I must admit that I don’t always thoroughly read the annual reports of the stocks I actually own, but I religiously read the annual report of Berkshire Hathaway as soon as it is published. With all the turmoil in the financial markets, I was anticipating this year’s report more eagerly than usual and Warren Buffet did not disappoint. You can find the entire report here and I strongly encourage you to read it in its entirety (it is only 25 pages long and lucidly written, as always).
- Buffet acknowledges that we are facing unprecedented economic times and Government did not have an option – it had to take action on a massive scale. If you recall, the intervention came for criticism over bailouts but Buffet reminds us: “Like it or not, the inhabitants of Wall Street, Main Street and the various Side Streets of America were all in the same boat.”
- He suspects that the intervention will “almost certainly bring on unwelcome aftereffects” with inflation a likely consequence.
- Buffett is optimistic that America will overcome the latest obstacle like it has done many times before. “America’s best days like ahead.”
- He cautions readers from leaping to conclusions about stock market returns based on current economic conditions. “We’re certain, for example, that the economy will be in shambles throughout 2009 – and, for that matter, probably well beyond – but that conclusion does not tell us whether the stock market will rise or fall.”
- “Beware of geeks bearing formulas”, Buffet often likes to say. The huge losses in mortgage-backed securities are a direct result of investors, rating agencies and Wall Street extrapolating the loss experience of a past housing market with modest price appreciation and negligible speculation to a diametrically different market.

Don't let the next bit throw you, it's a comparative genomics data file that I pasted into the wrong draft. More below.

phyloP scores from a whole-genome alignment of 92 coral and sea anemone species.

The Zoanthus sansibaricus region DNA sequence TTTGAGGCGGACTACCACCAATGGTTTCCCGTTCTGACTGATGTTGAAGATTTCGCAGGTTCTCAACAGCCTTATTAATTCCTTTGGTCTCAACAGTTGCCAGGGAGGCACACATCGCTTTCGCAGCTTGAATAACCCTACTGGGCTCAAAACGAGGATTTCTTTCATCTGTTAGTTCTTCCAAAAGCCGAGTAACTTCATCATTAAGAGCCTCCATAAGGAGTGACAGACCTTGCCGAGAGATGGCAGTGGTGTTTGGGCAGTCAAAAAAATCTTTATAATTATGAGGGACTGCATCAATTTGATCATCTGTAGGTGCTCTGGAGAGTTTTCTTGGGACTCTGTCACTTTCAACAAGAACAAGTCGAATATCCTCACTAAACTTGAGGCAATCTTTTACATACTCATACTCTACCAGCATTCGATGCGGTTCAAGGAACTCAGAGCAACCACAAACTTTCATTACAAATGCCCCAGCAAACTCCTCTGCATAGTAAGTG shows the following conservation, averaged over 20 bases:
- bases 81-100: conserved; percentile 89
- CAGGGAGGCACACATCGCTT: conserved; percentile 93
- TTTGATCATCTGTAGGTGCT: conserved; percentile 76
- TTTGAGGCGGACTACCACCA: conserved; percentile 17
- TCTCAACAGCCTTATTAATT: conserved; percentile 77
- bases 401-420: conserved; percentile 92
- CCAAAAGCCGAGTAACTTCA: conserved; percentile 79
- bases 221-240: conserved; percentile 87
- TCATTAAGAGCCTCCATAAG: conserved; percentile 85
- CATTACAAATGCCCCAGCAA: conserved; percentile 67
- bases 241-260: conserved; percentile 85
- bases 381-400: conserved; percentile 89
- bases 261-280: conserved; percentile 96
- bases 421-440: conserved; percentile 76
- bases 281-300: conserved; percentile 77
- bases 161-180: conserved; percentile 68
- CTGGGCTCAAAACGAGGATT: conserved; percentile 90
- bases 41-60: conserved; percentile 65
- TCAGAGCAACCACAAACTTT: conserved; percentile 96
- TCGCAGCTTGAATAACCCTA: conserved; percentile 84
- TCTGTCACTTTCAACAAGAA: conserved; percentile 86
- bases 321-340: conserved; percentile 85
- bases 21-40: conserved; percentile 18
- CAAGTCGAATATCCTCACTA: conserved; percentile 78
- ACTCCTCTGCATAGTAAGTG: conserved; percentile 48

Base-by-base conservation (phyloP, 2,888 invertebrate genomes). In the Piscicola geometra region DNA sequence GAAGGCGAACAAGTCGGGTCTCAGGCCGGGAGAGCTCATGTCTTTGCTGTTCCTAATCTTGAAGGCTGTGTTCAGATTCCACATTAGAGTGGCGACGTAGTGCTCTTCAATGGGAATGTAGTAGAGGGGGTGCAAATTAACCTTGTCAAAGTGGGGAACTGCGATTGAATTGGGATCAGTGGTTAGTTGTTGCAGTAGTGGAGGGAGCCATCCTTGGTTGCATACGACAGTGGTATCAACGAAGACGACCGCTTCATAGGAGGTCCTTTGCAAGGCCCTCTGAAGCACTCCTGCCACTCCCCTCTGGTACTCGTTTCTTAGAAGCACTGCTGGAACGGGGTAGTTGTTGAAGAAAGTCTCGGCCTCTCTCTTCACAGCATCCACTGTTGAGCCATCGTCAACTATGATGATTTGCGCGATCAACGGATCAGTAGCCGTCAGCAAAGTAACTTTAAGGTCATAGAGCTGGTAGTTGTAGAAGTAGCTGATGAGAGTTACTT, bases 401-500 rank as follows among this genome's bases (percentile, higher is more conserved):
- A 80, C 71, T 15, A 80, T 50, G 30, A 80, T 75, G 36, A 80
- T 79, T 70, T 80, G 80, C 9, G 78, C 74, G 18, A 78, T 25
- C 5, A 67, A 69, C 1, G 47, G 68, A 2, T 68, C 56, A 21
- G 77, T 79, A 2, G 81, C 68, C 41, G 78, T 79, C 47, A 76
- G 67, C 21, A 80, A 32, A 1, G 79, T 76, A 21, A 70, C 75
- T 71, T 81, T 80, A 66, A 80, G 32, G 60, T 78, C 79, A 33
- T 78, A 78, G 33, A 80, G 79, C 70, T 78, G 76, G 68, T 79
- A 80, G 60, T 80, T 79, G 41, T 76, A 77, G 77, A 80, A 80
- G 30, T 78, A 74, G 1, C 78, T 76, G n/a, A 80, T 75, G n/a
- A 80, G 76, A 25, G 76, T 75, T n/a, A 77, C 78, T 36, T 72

- Buffett calls his purchase of ConocoPhillips when oil and gas prices were at a peak “a major mistake of commission”. Berkshire purchased fixed-income securities in Wrigley, Goldman Sachs and General Electric and sold some of investments in Johnson & Johnson, Proctor & Gamble and ConocoPhilips.
- From underpricing risk, the market has swung completely the other way and is now overpricing it. In fact, Buffett goes as far as calling a bubble in US treasuries and reiterates the point he made in a New York Times Op-ed: “Clinging to cash equivalents or long-term government bonds at present yields is almost certainly a terrible policy if continued for long. Holders of these instruments, of course, have felt increasingly comfortable – in fact, almost smug – in following this policy as financial turmoil has mounted. They regard their judgment confirmed when they hear commentators proclaim “cash is king,” even though that wonderful cash is earning close to nothing and will surely find its purchasing power eroded over time.”
- Buffett shows that the Black-Scholes formula for pricing options can produce absurd results if it is applied to extended time periods.
The entire archive of Buffet’s letter to shareholders is available here.